A New York Times Notable Book: A girl’s disappearance unearths old crimes for the Yorkshire detectives in this “multilayered masterpiece” (Publishers Weekly).
Reginald Hill “raised the classical British mystery to new heights” when he introduced pugnacious Yorkshire Det. Inspector Andrew Dalziel and his partner, the callow Sgt. Peter Pascoe (The New York Times Book Review). Their chafing differences in education, manners, technique, and temperament made them “the most remarkable duo in the annals of crime fiction” (Toronto Star). Adapted into a long-running hit show for the BBC, the Gold Dagger Award–winning series is now available as ebooks.
It’s been fifteen years since three girls were abducted from Dendale. Just as long since the village was flooded to create a reservoir. Haunted by the cold case, Andrew Dalziel believes the truth was submerged forever. But now, with a drought, the ruins of Dendale are reemerging—along with its mysteries. And as if by a terrible twist of fate, another child has vanished from a nearby hamlet. For Dalziel to finally solve an unspeakable crime, he must once again stir the dread of a still-traumatized community—and all its secrets.
“Weaving their pain into his densely textured story of Dendale’s cursed past and haunted present, Hill creates a tragic tale of loss and regret and the persistence of grief” (The New York Times Book Review).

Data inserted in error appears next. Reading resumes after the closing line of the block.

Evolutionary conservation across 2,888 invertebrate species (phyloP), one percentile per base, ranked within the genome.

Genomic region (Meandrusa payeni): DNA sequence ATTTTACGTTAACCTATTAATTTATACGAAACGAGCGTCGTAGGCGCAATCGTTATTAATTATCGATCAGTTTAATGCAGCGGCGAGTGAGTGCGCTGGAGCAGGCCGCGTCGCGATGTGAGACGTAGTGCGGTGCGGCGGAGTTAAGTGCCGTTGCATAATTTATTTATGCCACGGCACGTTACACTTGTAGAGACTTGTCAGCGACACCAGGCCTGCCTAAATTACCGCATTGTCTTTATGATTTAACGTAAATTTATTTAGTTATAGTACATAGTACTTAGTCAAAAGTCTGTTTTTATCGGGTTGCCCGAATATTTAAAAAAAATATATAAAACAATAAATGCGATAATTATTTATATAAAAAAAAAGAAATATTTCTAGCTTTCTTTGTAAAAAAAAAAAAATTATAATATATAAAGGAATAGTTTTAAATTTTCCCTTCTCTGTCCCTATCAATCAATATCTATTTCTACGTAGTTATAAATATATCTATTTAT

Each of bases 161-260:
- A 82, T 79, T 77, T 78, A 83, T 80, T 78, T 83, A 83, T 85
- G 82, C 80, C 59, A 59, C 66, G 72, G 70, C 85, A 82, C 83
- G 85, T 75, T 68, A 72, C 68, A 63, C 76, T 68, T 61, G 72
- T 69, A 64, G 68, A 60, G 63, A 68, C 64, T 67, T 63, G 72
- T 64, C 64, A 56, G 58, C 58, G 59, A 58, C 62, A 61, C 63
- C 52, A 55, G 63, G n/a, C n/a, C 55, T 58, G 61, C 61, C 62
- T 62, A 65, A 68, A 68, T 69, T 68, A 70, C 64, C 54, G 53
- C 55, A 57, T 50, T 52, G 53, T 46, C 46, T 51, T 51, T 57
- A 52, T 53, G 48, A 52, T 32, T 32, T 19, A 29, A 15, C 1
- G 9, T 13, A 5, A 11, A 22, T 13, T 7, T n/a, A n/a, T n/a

On Beulah Height is the 18th book in the Dalziel and Pascoe Mysteries, but you may enjoy reading the series in any order.
Cascading imagery and sinuous plot lines are utilized to stunning effect in Hill's latest Dalziel/Pascoe novel (The Wood Beyond, 1996, etc.), a flawless blend of mystery, ghost story and psychological thriller. Fifteen years ago, the remote Yorkshire village of Dendale was purposefully flooded in the creation of a reservoir. As most of the villagers moved to the next town, three young Dendale girls vanished, their disappearance never solved. Also vanished, presumably into the nearby moors, was Benny Lightfoot, a troubled loner and most likely suspect of rotund copper Andy Dalziel. Now, as the village is literally reappearing in a summer-long drought, Benny's return is proclaimed in graffiti, and a young girl disappears. Detective Superintendent Dalziel and his erudite partner, Chief Inspector Peter Pascoe, follow the current case. Pascoe's daughter, in the grip of a sometimes fatal disease, has nightmares about a demonic water monster who steals children. A classical concert is planned in the next village to celebrate the return of Elizabeth Wulfstan, an impressive young singer from Dendale whose translations of Mahler songs focus on dead children. This is merely the bare bones of Hill's multilayered masterpiece, in which he balances the droll interplay between the detectives, the gentle resonating of local legends and the slowly unfolding stories of numerous families shattered by secrets and sadness. From its ominous beginning to the wrenching conclusion, this, the 15th Dalziel/Pascoe tale, shows Hill at the top of his form.